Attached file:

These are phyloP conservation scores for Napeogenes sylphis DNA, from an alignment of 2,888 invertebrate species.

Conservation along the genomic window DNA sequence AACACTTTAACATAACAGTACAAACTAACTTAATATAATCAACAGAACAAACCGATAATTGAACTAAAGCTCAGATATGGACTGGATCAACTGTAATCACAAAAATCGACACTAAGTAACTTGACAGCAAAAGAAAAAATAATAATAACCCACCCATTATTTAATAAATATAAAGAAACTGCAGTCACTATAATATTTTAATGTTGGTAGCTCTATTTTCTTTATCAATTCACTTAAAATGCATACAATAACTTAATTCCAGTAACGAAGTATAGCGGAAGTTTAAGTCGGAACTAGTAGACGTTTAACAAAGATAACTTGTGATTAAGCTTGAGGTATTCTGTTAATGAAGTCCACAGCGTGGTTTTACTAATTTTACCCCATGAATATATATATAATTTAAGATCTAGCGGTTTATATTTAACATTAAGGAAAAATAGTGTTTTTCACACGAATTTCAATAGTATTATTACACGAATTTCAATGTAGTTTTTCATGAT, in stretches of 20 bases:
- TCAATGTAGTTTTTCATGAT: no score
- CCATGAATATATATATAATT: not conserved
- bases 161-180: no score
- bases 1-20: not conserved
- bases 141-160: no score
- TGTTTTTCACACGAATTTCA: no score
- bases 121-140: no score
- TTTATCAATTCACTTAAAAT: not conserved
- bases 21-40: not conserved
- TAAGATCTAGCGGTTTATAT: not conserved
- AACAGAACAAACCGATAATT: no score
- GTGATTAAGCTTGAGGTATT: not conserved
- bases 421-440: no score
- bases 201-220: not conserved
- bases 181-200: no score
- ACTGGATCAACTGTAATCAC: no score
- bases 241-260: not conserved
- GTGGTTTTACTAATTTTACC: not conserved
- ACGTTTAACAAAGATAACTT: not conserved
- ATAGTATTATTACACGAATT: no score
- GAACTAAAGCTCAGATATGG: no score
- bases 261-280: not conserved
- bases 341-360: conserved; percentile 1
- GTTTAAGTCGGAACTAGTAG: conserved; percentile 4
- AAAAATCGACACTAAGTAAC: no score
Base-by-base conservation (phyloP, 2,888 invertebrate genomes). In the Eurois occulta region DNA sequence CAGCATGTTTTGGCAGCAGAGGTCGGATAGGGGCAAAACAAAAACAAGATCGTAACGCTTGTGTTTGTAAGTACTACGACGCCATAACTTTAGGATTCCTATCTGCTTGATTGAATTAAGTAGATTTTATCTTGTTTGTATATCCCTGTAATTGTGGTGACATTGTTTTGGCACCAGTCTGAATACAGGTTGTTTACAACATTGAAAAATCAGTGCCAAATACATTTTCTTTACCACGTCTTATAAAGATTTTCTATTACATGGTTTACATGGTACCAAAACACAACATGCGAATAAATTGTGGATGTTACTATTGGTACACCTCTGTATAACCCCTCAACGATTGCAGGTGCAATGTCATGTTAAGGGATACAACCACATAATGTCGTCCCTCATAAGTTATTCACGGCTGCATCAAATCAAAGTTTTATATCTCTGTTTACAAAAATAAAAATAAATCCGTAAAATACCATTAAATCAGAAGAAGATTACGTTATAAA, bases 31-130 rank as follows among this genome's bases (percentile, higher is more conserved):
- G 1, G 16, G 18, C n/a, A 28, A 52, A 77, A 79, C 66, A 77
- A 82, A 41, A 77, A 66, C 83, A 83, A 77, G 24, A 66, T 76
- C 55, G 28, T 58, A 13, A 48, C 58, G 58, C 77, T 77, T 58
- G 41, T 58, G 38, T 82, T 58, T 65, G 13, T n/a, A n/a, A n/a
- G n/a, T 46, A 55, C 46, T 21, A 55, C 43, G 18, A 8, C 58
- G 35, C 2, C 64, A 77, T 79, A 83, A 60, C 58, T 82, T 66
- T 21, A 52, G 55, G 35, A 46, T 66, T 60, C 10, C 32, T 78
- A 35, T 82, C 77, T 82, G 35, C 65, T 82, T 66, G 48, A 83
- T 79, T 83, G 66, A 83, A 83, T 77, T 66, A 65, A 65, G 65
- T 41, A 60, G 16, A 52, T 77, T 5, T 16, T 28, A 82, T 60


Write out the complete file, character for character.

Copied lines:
These are phyloP conservation scores for Napeogenes sylphis DNA, from an alignment of 2,888 invertebrate species.

Conservation along the genomic window DNA sequence AACACTTTAACATAACAGTACAAACTAACTTAATATAATCAACAGAACAAACCGATAATTGAACTAAAGCTCAGATATGGACTGGATCAACTGTAATCACAAAAATCGACACTAAGTAACTTGACAGCAAAAGAAAAAATAATAATAACCCACCCATTATTTAATAAATATAAAGAAACTGCAGTCACTATAATATTTTAATGTTGGTAGCTCTATTTTCTTTATCAATTCACTTAAAATGCATACAATAACTTAATTCCAGTAACGAAGTATAGCGGAAGTTTAAGTCGGAACTAGTAGACGTTTAACAAAGATAACTTGTGATTAAGCTTGAGGTATTCTGTTAATGAAGTCCACAGCGTGGTTTTACTAATTTTACCCCATGAATATATATATAATTTAAGATCTAGCGGTTTATATTTAACATTAAGGAAAAATAGTGTTTTTCACACGAATTTCAATAGTATTATTACACGAATTTCAATGTAGTTTTTCATGAT, in stretches of 20 bases:
- TCAATGTAGTTTTTCATGAT: no score
- CCATGAATATATATATAATT: not conserved
- bases 161-180: no score
- bases 1-20: not conserved
- bases 141-160: no score
- TGTTTTTCACACGAATTTCA: no score
- bases 121-140: no score
- TTTATCAATTCACTTAAAAT: not conserved
- bases 21-40: not conserved
- TAAGATCTAGCGGTTTATAT: not conserved
- AACAGAACAAACCGATAATT: no score
- GTGATTAAGCTTGAGGTATT: not conserved
- bases 421-440: no score
- bases 201-220: not conserved
- bases 181-200: no score
- ACTGGATCAACTGTAATCAC: no score
- bases 241-260: not conserved
- GTGGTTTTACTAATTTTACC: not conserved
- ACGTTTAACAAAGATAACTT: not conserved
- ATAGTATTATTACACGAATT: no score
- GAACTAAAGCTCAGATATGG: no score
- bases 261-280: not conserved
- bases 341-360: conserved; percentile 1
- GTTTAAGTCGGAACTAGTAG: conserved; percentile 4
- AAAAATCGACACTAAGTAAC: no score
Base-by-base conservation (phyloP, 2,888 invertebrate genomes). In the Eurois occulta region DNA sequence CAGCATGTTTTGGCAGCAGAGGTCGGATAGGGGCAAAACAAAAACAAGATCGTAACGCTTGTGTTTGTAAGTACTACGACGCCATAACTTTAGGATTCCTATCTGCTTGATTGAATTAAGTAGATTTTATCTTGTTTGTATATCCCTGTAATTGTGGTGACATTGTTTTGGCACCAGTCTGAATACAGGTTGTTTACAACATTGAAAAATCAGTGCCAAATACATTTTCTTTACCACGTCTTATAAAGATTTTCTATTACATGGTTTACATGGTACCAAAACACAACATGCGAATAAATTGTGGATGTTACTATTGGTACACCTCTGTATAACCCCTCAACGATTGCAGGTGCAATGTCATGTTAAGGGATACAACCACATAATGTCGTCCCTCATAAGTTATTCACGGCTGCATCAAATCAAAGTTTTATATCTCTGTTTACAAAAATAAAAATAAATCCGTAAAATACCATTAAATCAGAAGAAGATTACGTTATAAA, bases 31-130 rank as follows among this genome's bases (percentile, higher is more conserved):
- G 1, G 16, G 18, C n/a, A 28, A 52, A 77, A 79, C 66, A 77
- A 82, A 41, A 77, A 66, C 83, A 83, A 77, G 24, A 66, T 76
- C 55, G 28, T 58, A 13, A 48, C 58, G 58, C 77, T 77, T 58
- G 41, T 58, G 38, T 82, T 58, T 65, G 13, T n/a, A n/a, A n/a
- G n/a, T 46, A 55, C 46, T 21, A 55, C 43, G 18, A 8, C 58
- G 35, C 2, C 64, A 77, T 79, A 83, A 60, C 58, T 82, T 66
- T 21, A 52, G 55, G 35, A 46, T 66, T 60, C 10, C 32, T 78
- A 35, T 82, C 77, T 82, G 35, C 65, T 82, T 66, G 48, A 83
- T 79, T 83, G 66, A 83, A 83, T 77, T 66, A 65, A 65, G 65
- T 41, A 60, G 16, A 52, T 77, T 5, T 16, T 28, A 82, T 60